Thursday, November 03, 2011

Vikings Situation Starts Looking Bad

No one questions my loyalty toward the Packers. I want to see my favorite football team win, and I don't care who they play against. Obviously, though, it's a bit more special when they play the Vikings and Bears.

The fun of NFC North rivalries could end up being tempered a bit soon, thanks to uninspired, clueless politicians in Minnesota.

The Vikings stadium debate has been going on since Red McCombs bought the team in 1998, starting spewing "Purple Pride" nonsense, and quickly threatened to try to move the team to San Antonio. When he couldn't get a new stadium built in Minnesota, McCombs sold the team to Zygi Wilf in 2005. Wilf has continued the effort to build a new home for his team, but he has conducted himself with more dignity and less bluster than McCombs.

Hasn't worked.

In February, the Vikings' lease with the Metrodome will expire. There is still no deal to replace it, and I think you can safely assume the Vikings won't be renewing their agreement to play at the Metrodome without a new stadium in place.

With the end of the lease on the horizon, I fully expected Minnesota politicians to act with a sense of urgency to get financing agreed upon and prepare to put shovels in the dirt.

Instead, the politicians have acted like they've been acting in Minnesota for years. They've done virtually nothing.

This is a state that's had two government shutdowns in the last decade. This is a state that needed a decade to figure out how to get a stadium done for its Major League Baseball team. This is a state that lost its NHL franchise -- process that ... Minnesota, a state where hockey rules over all, lost its NHL franchise -- before it figured out that a new arena might be a good idea.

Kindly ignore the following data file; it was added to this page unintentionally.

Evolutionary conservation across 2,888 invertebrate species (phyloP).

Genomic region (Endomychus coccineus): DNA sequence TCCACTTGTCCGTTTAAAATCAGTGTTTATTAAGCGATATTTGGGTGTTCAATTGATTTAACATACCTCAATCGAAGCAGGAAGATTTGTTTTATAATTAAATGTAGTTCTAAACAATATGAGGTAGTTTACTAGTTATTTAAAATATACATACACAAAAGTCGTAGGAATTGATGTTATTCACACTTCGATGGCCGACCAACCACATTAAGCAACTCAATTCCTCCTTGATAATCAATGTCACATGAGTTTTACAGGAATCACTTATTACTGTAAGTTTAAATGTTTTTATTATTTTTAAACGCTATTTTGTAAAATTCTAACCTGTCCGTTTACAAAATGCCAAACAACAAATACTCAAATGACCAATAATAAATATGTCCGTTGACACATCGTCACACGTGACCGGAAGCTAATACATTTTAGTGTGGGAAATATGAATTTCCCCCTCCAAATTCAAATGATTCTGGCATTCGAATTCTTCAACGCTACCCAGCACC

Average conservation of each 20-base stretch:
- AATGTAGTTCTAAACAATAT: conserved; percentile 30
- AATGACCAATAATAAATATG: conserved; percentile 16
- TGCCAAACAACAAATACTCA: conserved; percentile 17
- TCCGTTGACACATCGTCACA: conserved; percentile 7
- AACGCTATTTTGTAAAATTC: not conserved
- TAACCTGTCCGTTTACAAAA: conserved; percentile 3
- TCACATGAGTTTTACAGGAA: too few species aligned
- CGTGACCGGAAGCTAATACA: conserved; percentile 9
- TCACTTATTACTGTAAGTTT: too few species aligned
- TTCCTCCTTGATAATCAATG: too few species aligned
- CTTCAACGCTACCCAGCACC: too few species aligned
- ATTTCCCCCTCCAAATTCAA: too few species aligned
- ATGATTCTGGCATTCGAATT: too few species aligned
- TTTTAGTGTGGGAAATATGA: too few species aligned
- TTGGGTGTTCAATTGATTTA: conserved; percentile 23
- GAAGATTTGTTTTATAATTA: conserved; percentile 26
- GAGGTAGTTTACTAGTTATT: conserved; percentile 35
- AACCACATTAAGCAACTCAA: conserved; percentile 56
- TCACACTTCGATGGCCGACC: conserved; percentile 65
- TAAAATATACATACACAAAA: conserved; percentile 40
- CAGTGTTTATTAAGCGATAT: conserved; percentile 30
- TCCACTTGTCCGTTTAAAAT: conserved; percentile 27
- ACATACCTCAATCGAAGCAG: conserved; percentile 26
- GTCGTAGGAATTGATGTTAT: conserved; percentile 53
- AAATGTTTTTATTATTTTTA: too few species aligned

(Yes, I know Norm Green sucks. But let's play along, shall we?)

Now, this state is potentially on the verge of losing its NFL team. And like when it lost the NHL, there is no promise that the NFL will ever return if it leaves.

Politicians continue to do ... nothing.

It's disappointing, even for a Packer fan. No sane Packer fan wants to see the Vikings leave. No respectable fan of any team wants to see another dedicated fan -- or, in this case, tens or hundreds of thousands of them -- go through the agony of seeing his/her favorite team move.

Same goes here. Vikings fans are generally good fans, just like everyone else's fans. There are bad apples in every fanbase, but those bad apples shouldn't make you want to see a team move. For a fan of a team, there is nothing more hurtful or agonizing.

And to see politicians -- not greedy, unreasonable owners -- doing a team in makes it even sadder.

The latest news on Thursday is encouraging, and hopefully it's not too late.

Democratic Gov. Mark Dayton and Republican bill authors met on Thursday morning and pledged to pass a Vikings stadium bill this year, with gaming as a funding source.

"If you're tired of it, so am I," said Rep. Morrie Lanning (R-Moorhead), co-author of the stadium bill that was presented this past spring. "I think the public is tired of it too. We need to make a decision."

Dayton announced last month he hoped to present a stadium plan on Monday and call a special session before Thankgiving. But that was thrown into limbo on Wednesday, after an email surfaced from House Speaker Kurt Zellers saying he wouldn't support a special session on the stadium bill and questioning the urgency of the issue.

If a deal is done, the Vikings will stay. But if nothing is done by Feb. 1, all bets are off.

Should the unthinkable happen, I think we all know who to point the finger at.

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